Exploitation: Access to justice is important for migrants
(pictured above: Ruth Burgess, Solicitor at Lexington Legal)
The Immigration Advisers Complaints and Disciplinary Tribunal in a recent judgement had found that Lindsay Charles Sparks, an immigration adviser with Business Immigration Limited (BIL), had engaged in "dishonest and misleading behaviour" in dealing with Edwin Balatbat, a Filipino migrant worker. While the case is “no hold” till the appeal process is completed, The Migrant Times caught up with Ruth Burgess, Solicitor at Lexington Legal – the law firm fighting Edwin's case pro-bono – for her views on why access to justice is important for migrants well-being, as well as for the international reputation of New Zealand.
Can you start by telling us a bit about yourself?
My name is Ruth and I started law at a mature age. Almost a year and a half ago, I was in Hanmer attending a conference called Hope in which my current boss Paul from Lexington Legal gave a talk on exploitation of migrant workers in New Zealand. That was an eye opener for me because being born and brought up in Christchurch, I had no idea that such a thing existed in my country. Few months later, I got in touch with the firm and now I head the pro-bono department of the firm, where we take public interest cases, mainly dealing with problems arising in work visas and helping migrants accessing justice. I also have two law students Maddie and Elvina who assist me in fighting these cases.
What is the most important case that your team has fought in last one year?
One case that got widespread media coverage was of the Filipino worker Edwin where we went to the Tribunal against an immigration advisor of the firm Business Immigration Limited and won the case. We understand that the other party is planning to appeal, so the judgement is “on hold”. So without going into specifics, this case is the first of a long line of similar cases where migrant workers are being exploited by immigration advisers. We have clubbed together 12 such complaints and Edwin’s case was a test case, sort of.
Apart from the Filipino dairy workers, our firm has also taken up cases of fraudulent student visas for international students coming from India.
What are the possible penalties that the immigration advisers face in such cases?
There are provisions for sanctions such as losing one’s license, being referred to training, or working under supervision. In some cases, monetary penalties and legal costs can also be imposed.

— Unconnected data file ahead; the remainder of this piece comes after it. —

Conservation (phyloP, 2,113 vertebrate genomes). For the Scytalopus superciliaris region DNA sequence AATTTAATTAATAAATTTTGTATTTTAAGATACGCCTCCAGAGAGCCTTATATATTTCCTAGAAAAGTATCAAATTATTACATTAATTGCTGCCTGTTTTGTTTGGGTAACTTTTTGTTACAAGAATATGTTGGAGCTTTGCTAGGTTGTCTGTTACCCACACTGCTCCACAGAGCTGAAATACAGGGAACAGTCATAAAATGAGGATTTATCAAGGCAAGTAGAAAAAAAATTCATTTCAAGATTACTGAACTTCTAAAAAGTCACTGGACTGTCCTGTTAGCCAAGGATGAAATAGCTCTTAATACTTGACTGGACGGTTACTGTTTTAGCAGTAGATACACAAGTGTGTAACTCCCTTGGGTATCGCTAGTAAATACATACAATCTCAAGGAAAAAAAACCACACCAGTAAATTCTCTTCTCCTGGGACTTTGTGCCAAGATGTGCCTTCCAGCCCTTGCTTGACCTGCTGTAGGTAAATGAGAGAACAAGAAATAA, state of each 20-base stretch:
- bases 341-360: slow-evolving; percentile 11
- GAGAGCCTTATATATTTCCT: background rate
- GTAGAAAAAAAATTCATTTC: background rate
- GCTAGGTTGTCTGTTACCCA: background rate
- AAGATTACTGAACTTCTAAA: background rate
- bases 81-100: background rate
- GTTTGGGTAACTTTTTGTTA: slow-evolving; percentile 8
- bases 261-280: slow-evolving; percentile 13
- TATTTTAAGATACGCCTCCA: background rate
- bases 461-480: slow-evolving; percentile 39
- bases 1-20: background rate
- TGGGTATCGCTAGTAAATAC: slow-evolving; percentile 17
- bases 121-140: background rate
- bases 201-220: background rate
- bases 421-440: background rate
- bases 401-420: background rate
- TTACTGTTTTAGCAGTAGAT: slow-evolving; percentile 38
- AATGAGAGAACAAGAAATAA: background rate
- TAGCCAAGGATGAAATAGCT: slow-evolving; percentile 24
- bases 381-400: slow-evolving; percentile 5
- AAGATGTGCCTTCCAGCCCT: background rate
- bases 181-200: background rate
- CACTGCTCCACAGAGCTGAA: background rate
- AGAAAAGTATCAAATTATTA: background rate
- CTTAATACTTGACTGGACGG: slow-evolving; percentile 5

Can you explain in detail the general pattern as regards to the exploitation of the migrant Filipino dairy workers?
Among the Filipino dairy worker's work visa issue, the most common problem is falsification of the work experience documents. Their work experience back in Philippines of only a few months is fraudulently shown to be a few years, to get them placements in dairy farms in New Zealand.
Moreover, the technology here is very advanced as compared to what they’re used to in Philippines. That’s why, Filipino workers, when they first come here, have to learn everything from scratch. It’s a credit to their hard-working nature and willingness to learn that our dairy industry has almost become dependent on them now.
But, the falsification of work experience documents is an important issue. Last year when Immigration NZ started investigating this, they found it to be widespread. We take cases like these and apply for amnesty from Immigration NZ on behalf of these diligent Filipino farm workers. First the worker has to admit that they have submitted false documents, and then produce valid documents stating the correct amount of work experience in New Zealand, and details of appropriate qualifications obtained here.
When you say qualifications obtained here, what exactly do you mean?
I mean, a majority of good farm employers here encourage their dairy farm workers, when they arrive in NZ, to enrol themselves in ITOs and Polytechnics to help with their training. So while working in the dairy farms and getting the appropriate work experience, they also obtain qualified degrees. These put together, help them in getting amnesty from Immigration NZ.
Finally, what about the fraudulent visa issue of international students coming from India?
In that case, the most common problem is fraudulent documents showing that students meet the minimum requirement of funds in their bank accounts needed to secure the student visas. Lot of unscrupulous agents have duped these students by promising them bank loans for studying in NZ, putting their houses as collateral, which never materialised. So when Immigration NZ and Education NZ verify these documents, they found a lot them to be fraudulent and many students now faced deportation.
But I have to be very clear on one thing. A majority of cases related to the dairy farm workers as well as student visas, have been about unlicensed immigration advisers duping people. While we do find some cases of licensed immigration advisers doing unpleasant business as well, as in Edwin’s case, such cases are few and far between, to the best of our knowledge.